How to Design a Corporate Wellness Plan That Actually Works

Fierce Resource Forbes

This week’s Fierce resource was originally published by Harvard Business Review and discusses why so many corporate wellness programs fail, and explains how to create ones that stick.

There is a lot of discussion around “wellness programs,” also known as workplace health promotion programs and their effectiveness. A wellness program, like any other company-wide initiative, can only be successful if it is designed and executed properly.

Many times, organizations try to pass off a single effort or one-time event as a complete wellness program – these are destined for failure. Employees need follow-up and structure to continue making smart decisions about their health.

To figure out what is working, and what isn’t, HBR prepared a report, “From Evidence to Practice: Workplace Wellness that Works.” Hector De La Torre and Ron Goetzel, Ph.D., Harvard Business Review, identified certain trends that led to successful and failed programs.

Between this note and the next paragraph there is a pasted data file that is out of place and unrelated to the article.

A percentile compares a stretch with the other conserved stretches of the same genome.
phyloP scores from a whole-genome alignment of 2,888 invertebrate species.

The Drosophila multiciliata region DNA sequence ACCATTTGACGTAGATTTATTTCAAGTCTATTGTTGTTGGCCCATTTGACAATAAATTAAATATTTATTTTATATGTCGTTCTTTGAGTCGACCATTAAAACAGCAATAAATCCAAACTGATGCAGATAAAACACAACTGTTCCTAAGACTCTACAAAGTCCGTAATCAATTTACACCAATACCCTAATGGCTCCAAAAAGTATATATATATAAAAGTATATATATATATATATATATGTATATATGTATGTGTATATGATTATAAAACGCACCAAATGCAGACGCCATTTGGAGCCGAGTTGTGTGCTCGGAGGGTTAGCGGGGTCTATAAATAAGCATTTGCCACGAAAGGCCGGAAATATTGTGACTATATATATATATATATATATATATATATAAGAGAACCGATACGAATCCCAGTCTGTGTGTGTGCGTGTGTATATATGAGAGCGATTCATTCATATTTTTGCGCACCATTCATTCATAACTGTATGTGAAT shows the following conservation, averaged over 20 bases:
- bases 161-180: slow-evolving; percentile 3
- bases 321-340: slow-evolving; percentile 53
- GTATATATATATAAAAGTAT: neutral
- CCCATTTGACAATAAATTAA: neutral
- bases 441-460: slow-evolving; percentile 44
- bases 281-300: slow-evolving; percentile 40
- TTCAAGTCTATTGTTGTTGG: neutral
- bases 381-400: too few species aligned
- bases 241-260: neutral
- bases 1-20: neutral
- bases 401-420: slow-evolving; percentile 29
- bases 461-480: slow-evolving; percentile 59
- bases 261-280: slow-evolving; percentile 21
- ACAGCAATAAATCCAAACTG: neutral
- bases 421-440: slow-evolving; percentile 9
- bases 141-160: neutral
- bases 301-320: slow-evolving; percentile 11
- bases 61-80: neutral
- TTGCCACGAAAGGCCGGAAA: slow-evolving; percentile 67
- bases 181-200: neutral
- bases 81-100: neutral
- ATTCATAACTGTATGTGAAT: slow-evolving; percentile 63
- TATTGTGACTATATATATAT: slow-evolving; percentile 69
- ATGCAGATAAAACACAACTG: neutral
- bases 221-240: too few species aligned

Per Torre and Goetzel, a few of the failed tactics include:

    • Paying people to change their habits. While financial incentives may help in the short-term, they do not drive real behavioral changes in the long-term, thus limiting their impact.

    • Administering health risk assessments only. Although asking employees questions and analyzing risk through assessments is part of a larger strategy, oftentimes organizations will not provide the tools and resources employees need to make the necessary changes in their lives.

On the opposite spectrum, some strategies that moved the needle included:

    • Leadership commitment and buy-in. Like any company initiative, getting support from company leaders is instrumental to success. Leaders with successful programs have managed to integrate health initiatives into the vision and purpose of the company.

    • Asking for help. Empowering employees and helping them shape the vision for the program is a great way to gain buy-in. Conduct surveys and ask questions about what is working and what isn’t. When employees feel ownership of the program, and understand the benefits to the company, they are more likely to engage.

These are some tips to help get your wellness program headed in the right direction. Now, it is up to you to lead the way.  

To learn other tips for wellness programs, read the article.

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